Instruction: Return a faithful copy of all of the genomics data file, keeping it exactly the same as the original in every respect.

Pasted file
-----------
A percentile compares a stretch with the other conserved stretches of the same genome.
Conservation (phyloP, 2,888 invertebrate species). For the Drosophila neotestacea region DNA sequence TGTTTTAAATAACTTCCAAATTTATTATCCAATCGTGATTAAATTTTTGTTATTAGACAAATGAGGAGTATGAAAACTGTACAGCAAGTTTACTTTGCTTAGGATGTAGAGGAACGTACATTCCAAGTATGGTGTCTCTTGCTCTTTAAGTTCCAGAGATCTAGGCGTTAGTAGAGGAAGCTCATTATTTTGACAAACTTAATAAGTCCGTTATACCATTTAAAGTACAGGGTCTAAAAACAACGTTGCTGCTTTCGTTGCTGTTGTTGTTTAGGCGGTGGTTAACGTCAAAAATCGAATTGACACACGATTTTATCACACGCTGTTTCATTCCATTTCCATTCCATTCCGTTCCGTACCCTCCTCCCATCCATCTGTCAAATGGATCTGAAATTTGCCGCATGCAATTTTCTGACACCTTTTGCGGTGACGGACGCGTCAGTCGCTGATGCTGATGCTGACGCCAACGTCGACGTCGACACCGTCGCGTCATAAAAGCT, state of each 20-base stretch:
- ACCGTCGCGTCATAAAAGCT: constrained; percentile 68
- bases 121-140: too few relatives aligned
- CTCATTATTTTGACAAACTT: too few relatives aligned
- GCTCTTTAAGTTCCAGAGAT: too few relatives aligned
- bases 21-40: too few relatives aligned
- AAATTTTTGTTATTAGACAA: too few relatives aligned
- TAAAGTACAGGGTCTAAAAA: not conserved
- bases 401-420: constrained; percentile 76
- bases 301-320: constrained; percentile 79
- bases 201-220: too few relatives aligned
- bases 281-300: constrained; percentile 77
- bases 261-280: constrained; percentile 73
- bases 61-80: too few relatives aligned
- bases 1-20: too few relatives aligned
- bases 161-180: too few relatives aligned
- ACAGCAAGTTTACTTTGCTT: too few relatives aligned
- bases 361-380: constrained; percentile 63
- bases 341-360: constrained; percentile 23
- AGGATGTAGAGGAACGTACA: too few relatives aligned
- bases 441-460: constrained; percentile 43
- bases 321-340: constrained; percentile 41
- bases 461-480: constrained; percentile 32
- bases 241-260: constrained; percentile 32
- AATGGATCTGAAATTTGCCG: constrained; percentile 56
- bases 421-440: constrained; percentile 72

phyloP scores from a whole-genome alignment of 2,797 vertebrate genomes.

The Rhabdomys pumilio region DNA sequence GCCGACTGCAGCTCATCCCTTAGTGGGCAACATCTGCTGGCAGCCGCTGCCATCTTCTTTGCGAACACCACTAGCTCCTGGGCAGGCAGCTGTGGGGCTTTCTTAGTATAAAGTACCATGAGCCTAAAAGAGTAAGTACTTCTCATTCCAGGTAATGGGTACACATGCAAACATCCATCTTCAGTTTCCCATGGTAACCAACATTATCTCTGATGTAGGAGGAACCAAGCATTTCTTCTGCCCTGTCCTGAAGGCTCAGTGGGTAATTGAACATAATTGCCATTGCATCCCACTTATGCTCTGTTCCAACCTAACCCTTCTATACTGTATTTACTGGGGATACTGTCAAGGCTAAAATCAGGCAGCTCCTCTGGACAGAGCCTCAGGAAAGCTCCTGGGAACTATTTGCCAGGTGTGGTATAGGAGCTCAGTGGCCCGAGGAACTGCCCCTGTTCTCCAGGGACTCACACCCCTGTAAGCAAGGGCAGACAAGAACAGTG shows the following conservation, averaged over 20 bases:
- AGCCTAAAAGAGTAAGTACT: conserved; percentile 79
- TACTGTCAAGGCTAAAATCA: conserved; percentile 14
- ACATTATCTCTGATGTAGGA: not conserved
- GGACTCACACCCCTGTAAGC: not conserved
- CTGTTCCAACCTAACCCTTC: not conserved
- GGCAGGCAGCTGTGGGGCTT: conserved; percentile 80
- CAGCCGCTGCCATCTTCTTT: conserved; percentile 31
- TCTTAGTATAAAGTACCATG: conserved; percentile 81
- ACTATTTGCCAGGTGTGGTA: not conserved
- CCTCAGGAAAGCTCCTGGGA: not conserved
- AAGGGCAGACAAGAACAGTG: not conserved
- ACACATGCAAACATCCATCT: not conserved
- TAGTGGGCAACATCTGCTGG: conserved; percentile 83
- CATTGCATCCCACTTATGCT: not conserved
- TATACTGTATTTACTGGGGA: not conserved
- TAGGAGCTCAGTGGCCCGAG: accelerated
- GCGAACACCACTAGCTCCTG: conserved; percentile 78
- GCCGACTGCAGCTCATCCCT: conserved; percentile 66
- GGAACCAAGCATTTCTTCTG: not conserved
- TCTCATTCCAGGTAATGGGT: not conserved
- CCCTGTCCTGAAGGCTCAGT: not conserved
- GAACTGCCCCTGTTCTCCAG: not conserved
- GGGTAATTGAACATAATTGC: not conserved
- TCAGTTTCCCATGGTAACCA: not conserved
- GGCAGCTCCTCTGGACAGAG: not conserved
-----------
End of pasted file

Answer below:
A percentile compares a stretch with the other conserved stretches of the same genome.
Conservation (phyloP, 2,888 invertebrate species). For the Drosophila neotestacea region DNA sequence TGTTTTAAATAACTTCCAAATTTATTATCCAATCGTGATTAAATTTTTGTTATTAGACAAATGAGGAGTATGAAAACTGTACAGCAAGTTTACTTTGCTTAGGATGTAGAGGAACGTACATTCCAAGTATGGTGTCTCTTGCTCTTTAAGTTCCAGAGATCTAGGCGTTAGTAGAGGAAGCTCATTATTTTGACAAACTTAATAAGTCCGTTATACCATTTAAAGTACAGGGTCTAAAAACAACGTTGCTGCTTTCGTTGCTGTTGTTGTTTAGGCGGTGGTTAACGTCAAAAATCGAATTGACACACGATTTTATCACACGCTGTTTCATTCCATTTCCATTCCATTCCGTTCCGTACCCTCCTCCCATCCATCTGTCAAATGGATCTGAAATTTGCCGCATGCAATTTTCTGACACCTTTTGCGGTGACGGACGCGTCAGTCGCTGATGCTGATGCTGACGCCAACGTCGACGTCGACACCGTCGCGTCATAAAAGCT, state of each 20-base stretch:
- ACCGTCGCGTCATAAAAGCT: constrained; percentile 68
- bases 121-140: too few relatives aligned
- CTCATTATTTTGACAAACTT: too few relatives aligned
- GCTCTTTAAGTTCCAGAGAT: too few relatives aligned
- bases 21-40: too few relatives aligned
- AAATTTTTGTTATTAGACAA: too few relatives aligned
- TAAAGTACAGGGTCTAAAAA: not conserved
- bases 401-420: constrained; percentile 76
- bases 301-320: constrained; percentile 79
- bases 201-220: too few relatives aligned
- bases 281-300: constrained; percentile 77
- bases 261-280: constrained; percentile 73
- bases 61-80: too few relatives aligned
- bases 1-20: too few relatives aligned
- bases 161-180: too few relatives aligned
- ACAGCAAGTTTACTTTGCTT: too few relatives aligned
- bases 361-380: constrained; percentile 63
- bases 341-360: constrained; percentile 23
- AGGATGTAGAGGAACGTACA: too few relatives aligned
- bases 441-460: constrained; percentile 43
- bases 321-340: constrained; percentile 41
- bases 461-480: constrained; percentile 32
- bases 241-260: constrained; percentile 32
- AATGGATCTGAAATTTGCCG: constrained; percentile 56
- bases 421-440: constrained; percentile 72

phyloP scores from a whole-genome alignment of 2,797 vertebrate genomes.

The Rhabdomys pumilio region DNA sequence GCCGACTGCAGCTCATCCCTTAGTGGGCAACATCTGCTGGCAGCCGCTGCCATCTTCTTTGCGAACACCACTAGCTCCTGGGCAGGCAGCTGTGGGGCTTTCTTAGTATAAAGTACCATGAGCCTAAAAGAGTAAGTACTTCTCATTCCAGGTAATGGGTACACATGCAAACATCCATCTTCAGTTTCCCATGGTAACCAACATTATCTCTGATGTAGGAGGAACCAAGCATTTCTTCTGCCCTGTCCTGAAGGCTCAGTGGGTAATTGAACATAATTGCCATTGCATCCCACTTATGCTCTGTTCCAACCTAACCCTTCTATACTGTATTTACTGGGGATACTGTCAAGGCTAAAATCAGGCAGCTCCTCTGGACAGAGCCTCAGGAAAGCTCCTGGGAACTATTTGCCAGGTGTGGTATAGGAGCTCAGTGGCCCGAGGAACTGCCCCTGTTCTCCAGGGACTCACACCCCTGTAAGCAAGGGCAGACAAGAACAGTG shows the following conservation, averaged over 20 bases:
- AGCCTAAAAGAGTAAGTACT: conserved; percentile 79
- TACTGTCAAGGCTAAAATCA: conserved; percentile 14
- ACATTATCTCTGATGTAGGA: not conserved
- GGACTCACACCCCTGTAAGC: not conserved
- CTGTTCCAACCTAACCCTTC: not conserved
- GGCAGGCAGCTGTGGGGCTT: conserved; percentile 80
- CAGCCGCTGCCATCTTCTTT: conserved; percentile 31
- TCTTAGTATAAAGTACCATG: conserved; percentile 81
- ACTATTTGCCAGGTGTGGTA: not conserved
- CCTCAGGAAAGCTCCTGGGA: not conserved
- AAGGGCAGACAAGAACAGTG: not conserved
- ACACATGCAAACATCCATCT: not conserved
- TAGTGGGCAACATCTGCTGG: conserved; percentile 83
- CATTGCATCCCACTTATGCT: not conserved
- TATACTGTATTTACTGGGGA: not conserved
- TAGGAGCTCAGTGGCCCGAG: accelerated
- GCGAACACCACTAGCTCCTG: conserved; percentile 78
- GCCGACTGCAGCTCATCCCT: conserved; percentile 66
- GGAACCAAGCATTTCTTCTG: not conserved
- TCTCATTCCAGGTAATGGGT: not conserved
- CCCTGTCCTGAAGGCTCAGT: not conserved
- GAACTGCCCCTGTTCTCCAG: not conserved
- GGGTAATTGAACATAATTGC: not conserved
- TCAGTTTCCCATGGTAACCA: not conserved
- GGCAGCTCCTCTGGACAGAG: not conserved